The aquifer beneath California’s Central Valley did not make a new satellite study’s list of 13 “overstressed” groundwater sites around the world that are losing water at an enormous rate and not replenishing.
The Central Valley is replenishing a bit, so it is only “highly stressed,” according to research led by the University of California, Irvine (UCI). But that’s not good enough to avoid disaster in the state and nation’s real agricultural heartland.
Using available information from 1975 as a benchmark for change in the aquifer, the second of two studies (pdf) found that “usable groundwater . . . may be expended in a matter of decades given current rates of groundwater depletion” in the valley. California has amped up its depletion of groundwater since the drought began four years ago.
The researchers used data from NASA's two Gravity Recovery and Climate Experiment (GRACE) satellites, which gathered information about the 37 largest aquifers on the planet between 2003 and 2013. The satellites measure variations in the Earth’s gravitational pull and that data is used to calculate water mass changes beneath the surface by comparing water capture to depletion over time.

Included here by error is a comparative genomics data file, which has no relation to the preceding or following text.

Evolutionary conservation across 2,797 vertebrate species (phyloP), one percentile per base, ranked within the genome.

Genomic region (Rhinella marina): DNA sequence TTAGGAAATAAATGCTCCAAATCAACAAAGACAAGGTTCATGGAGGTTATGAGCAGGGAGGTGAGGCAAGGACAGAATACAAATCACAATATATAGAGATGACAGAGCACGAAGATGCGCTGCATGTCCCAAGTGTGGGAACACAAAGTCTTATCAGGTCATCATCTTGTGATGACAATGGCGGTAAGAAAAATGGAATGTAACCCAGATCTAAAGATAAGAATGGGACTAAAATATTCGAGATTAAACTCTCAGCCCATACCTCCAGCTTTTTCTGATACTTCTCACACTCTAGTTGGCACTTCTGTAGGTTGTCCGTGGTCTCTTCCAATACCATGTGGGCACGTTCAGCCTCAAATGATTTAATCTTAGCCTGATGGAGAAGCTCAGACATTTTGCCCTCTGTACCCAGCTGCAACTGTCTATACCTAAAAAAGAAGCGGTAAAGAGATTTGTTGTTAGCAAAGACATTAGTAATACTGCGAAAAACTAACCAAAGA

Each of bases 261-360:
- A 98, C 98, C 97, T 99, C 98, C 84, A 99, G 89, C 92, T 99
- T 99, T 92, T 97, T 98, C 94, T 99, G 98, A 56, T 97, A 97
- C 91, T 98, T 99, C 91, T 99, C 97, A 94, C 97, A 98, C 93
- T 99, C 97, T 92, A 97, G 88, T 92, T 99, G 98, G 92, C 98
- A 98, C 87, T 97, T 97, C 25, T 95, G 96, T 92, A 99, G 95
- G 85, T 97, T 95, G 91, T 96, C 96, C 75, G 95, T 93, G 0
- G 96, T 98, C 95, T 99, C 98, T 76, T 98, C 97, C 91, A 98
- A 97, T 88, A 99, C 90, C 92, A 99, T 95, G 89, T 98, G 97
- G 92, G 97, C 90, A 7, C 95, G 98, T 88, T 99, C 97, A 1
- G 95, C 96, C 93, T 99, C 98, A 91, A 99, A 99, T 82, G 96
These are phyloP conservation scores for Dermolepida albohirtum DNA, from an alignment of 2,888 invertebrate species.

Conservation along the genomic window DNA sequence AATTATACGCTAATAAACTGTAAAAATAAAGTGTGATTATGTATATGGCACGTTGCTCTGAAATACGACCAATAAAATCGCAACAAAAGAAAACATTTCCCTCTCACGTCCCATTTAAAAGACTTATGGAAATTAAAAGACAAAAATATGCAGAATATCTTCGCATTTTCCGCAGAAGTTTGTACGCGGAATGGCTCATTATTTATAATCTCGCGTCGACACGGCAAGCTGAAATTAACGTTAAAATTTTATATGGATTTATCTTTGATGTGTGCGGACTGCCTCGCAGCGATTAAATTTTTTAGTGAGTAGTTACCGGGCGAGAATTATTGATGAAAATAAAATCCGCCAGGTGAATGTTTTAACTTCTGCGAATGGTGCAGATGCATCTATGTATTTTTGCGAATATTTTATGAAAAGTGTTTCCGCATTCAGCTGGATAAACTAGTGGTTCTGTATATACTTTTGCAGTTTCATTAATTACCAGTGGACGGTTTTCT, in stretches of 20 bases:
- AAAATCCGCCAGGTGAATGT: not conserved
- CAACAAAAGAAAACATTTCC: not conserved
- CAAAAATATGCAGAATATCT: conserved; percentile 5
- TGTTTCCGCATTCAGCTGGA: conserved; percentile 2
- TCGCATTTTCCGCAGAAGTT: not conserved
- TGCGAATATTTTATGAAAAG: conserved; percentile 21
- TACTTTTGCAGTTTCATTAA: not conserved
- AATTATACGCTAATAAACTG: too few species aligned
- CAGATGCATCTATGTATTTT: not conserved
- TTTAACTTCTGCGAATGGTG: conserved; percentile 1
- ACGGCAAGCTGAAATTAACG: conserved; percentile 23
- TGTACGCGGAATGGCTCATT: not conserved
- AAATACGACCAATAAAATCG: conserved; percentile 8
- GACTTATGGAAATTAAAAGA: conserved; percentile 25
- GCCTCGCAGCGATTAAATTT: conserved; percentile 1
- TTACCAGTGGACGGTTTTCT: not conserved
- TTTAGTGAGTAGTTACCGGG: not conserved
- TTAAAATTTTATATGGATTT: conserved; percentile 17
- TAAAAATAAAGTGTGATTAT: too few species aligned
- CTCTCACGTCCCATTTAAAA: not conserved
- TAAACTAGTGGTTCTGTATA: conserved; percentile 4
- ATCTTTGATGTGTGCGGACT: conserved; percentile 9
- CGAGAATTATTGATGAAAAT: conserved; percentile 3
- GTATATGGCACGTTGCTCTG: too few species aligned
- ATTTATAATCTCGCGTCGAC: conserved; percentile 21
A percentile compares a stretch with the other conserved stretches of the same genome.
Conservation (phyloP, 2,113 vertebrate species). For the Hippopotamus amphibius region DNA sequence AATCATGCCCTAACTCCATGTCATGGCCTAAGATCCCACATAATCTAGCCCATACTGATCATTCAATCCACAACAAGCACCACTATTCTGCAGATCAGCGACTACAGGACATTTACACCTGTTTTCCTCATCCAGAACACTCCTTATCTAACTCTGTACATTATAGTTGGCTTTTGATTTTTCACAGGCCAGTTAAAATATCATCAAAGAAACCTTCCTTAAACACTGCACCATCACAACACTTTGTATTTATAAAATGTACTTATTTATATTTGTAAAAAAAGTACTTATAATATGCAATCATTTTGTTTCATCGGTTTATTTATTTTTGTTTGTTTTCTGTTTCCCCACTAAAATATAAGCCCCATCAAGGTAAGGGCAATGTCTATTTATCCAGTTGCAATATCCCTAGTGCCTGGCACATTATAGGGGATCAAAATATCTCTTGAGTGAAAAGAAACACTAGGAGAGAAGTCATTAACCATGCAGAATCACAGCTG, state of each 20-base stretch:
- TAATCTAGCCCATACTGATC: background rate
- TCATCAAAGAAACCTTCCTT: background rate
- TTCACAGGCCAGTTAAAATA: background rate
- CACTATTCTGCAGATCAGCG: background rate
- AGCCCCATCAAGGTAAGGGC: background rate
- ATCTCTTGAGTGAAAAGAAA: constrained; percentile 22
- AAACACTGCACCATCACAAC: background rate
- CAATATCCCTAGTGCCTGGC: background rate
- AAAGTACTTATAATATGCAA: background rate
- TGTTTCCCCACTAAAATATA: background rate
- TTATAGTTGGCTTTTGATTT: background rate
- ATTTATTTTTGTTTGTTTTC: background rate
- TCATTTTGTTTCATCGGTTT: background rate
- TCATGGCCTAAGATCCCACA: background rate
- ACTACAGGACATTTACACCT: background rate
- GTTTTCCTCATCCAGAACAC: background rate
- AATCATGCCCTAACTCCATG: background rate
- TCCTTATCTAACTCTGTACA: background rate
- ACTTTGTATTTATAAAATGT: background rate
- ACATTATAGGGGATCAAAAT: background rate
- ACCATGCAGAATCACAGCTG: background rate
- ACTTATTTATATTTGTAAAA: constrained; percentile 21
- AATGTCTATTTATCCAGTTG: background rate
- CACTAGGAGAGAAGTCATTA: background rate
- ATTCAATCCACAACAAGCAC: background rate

The first report (pdf) said 21 of the aquifers were losing more water than gaining and 16 were in positive territory. The eight worst were classified as overstressed and another five were considered “extremely” or “highly stressed.” All 13 were losing water rapidly, but the eight worst weren’t replenishing any of the supply.
“We know we're taking more than we're putting back in—how long do we have before we can't do that anymore?” researcher Alexandra Richey asked the Los Angeles Times and then answered her own question. “We don't know, but we keep pumping. Which to me is terrifying.”
The most stressed aquifers are in Saudi Arabia, India, Pakistan and northern Africa. Jay Famiglietti, principal investigator in the two studies, told the Huffington Post the 21 most-stressed aquifers were at a “tipping point.”
The researchers admitted that they were limited in their observations because they don’t have accurate onsite measurements of aquifer contents. Famiglietti, senior water scientist at NASA’s Jet Propulsion Laboratory, said the measurements could be made, but funding is lacking.
“The lack of ground-based measures of total storage will continue to prevent a full characterization of aquifer stress and resilience,” according to the report. The researchers said what little we do know about storage estimates is probably way too optimistic.